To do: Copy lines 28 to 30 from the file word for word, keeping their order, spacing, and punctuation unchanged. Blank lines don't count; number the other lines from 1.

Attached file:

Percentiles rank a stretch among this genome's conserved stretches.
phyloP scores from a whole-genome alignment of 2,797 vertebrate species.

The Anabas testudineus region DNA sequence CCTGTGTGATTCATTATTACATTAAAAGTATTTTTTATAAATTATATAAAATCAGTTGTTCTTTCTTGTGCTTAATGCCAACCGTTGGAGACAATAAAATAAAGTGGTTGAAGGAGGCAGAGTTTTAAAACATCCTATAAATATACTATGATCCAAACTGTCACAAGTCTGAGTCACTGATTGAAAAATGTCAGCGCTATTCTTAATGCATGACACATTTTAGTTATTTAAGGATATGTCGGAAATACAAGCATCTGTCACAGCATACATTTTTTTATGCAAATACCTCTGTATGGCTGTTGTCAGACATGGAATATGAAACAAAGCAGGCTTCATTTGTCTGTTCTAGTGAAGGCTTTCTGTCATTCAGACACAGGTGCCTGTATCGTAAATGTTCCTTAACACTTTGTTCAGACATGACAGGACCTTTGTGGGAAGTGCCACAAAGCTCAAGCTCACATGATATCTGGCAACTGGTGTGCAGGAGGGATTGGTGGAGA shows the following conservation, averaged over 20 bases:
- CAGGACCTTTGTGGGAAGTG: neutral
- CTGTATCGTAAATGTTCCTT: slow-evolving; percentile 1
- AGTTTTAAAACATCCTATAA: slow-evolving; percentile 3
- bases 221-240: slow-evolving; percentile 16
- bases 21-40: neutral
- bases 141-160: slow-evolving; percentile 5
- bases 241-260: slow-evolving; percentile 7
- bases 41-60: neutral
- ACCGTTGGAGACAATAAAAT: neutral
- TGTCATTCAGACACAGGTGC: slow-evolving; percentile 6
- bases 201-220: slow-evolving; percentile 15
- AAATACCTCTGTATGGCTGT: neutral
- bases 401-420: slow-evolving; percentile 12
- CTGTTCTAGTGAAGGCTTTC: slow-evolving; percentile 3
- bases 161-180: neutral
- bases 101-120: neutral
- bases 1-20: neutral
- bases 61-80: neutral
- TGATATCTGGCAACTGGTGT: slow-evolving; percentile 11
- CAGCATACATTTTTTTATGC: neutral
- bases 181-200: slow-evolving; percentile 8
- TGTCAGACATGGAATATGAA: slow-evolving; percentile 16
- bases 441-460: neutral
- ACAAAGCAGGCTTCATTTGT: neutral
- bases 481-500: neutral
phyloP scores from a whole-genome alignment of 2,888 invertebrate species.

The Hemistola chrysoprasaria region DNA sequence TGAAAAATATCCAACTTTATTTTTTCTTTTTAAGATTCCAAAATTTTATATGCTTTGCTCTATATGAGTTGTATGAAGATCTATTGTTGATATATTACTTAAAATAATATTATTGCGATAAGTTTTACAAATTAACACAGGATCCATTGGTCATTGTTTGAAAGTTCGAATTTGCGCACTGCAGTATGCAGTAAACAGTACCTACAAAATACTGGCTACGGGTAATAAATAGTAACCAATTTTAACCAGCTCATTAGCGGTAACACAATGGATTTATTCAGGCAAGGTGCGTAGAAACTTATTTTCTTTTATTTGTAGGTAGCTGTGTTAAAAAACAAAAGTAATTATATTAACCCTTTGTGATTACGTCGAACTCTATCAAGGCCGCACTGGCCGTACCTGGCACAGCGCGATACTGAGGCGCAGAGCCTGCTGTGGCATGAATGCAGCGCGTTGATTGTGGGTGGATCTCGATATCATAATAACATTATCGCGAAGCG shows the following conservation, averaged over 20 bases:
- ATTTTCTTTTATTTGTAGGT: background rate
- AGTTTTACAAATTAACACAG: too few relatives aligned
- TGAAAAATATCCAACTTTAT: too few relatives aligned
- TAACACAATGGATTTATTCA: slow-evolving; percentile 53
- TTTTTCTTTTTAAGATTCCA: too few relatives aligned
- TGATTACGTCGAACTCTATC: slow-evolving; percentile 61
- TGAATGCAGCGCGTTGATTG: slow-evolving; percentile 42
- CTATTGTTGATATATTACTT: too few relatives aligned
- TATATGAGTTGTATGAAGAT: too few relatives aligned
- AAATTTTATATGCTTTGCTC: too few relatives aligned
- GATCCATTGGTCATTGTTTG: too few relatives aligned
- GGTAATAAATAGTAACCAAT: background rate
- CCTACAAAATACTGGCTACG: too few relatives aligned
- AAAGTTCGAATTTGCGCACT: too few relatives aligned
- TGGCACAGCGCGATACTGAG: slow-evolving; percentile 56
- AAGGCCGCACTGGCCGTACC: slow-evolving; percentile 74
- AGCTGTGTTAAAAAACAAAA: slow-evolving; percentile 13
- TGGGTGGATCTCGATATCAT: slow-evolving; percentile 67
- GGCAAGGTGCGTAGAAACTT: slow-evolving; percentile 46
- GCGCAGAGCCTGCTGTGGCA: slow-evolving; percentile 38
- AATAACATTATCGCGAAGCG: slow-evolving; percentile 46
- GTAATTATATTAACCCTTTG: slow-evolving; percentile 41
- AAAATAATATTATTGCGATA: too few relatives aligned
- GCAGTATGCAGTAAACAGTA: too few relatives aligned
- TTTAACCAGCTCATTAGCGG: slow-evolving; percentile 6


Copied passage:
- bases 481-500: neutral
phyloP scores from a whole-genome alignment of 2,888 invertebrate species.

The Hemistola chrysoprasaria region DNA sequence TGAAAAATATCCAACTTTATTTTTTCTTTTTAAGATTCCAAAATTTTATATGCTTTGCTCTATATGAGTTGTATGAAGATCTATTGTTGATATATTACTTAAAATAATATTATTGCGATAAGTTTTACAAATTAACACAGGATCCATTGGTCATTGTTTGAAAGTTCGAATTTGCGCACTGCAGTATGCAGTAAACAGTACCTACAAAATACTGGCTACGGGTAATAAATAGTAACCAATTTTAACCAGCTCATTAGCGGTAACACAATGGATTTATTCAGGCAAGGTGCGTAGAAACTTATTTTCTTTTATTTGTAGGTAGCTGTGTTAAAAAACAAAAGTAATTATATTAACCCTTTGTGATTACGTCGAACTCTATCAAGGCCGCACTGGCCGTACCTGGCACAGCGCGATACTGAGGCGCAGAGCCTGCTGTGGCATGAATGCAGCGCGTTGATTGTGGGTGGATCTCGATATCATAATAACATTATCGCGAAGCG shows the following conservation, averaged over 20 bases: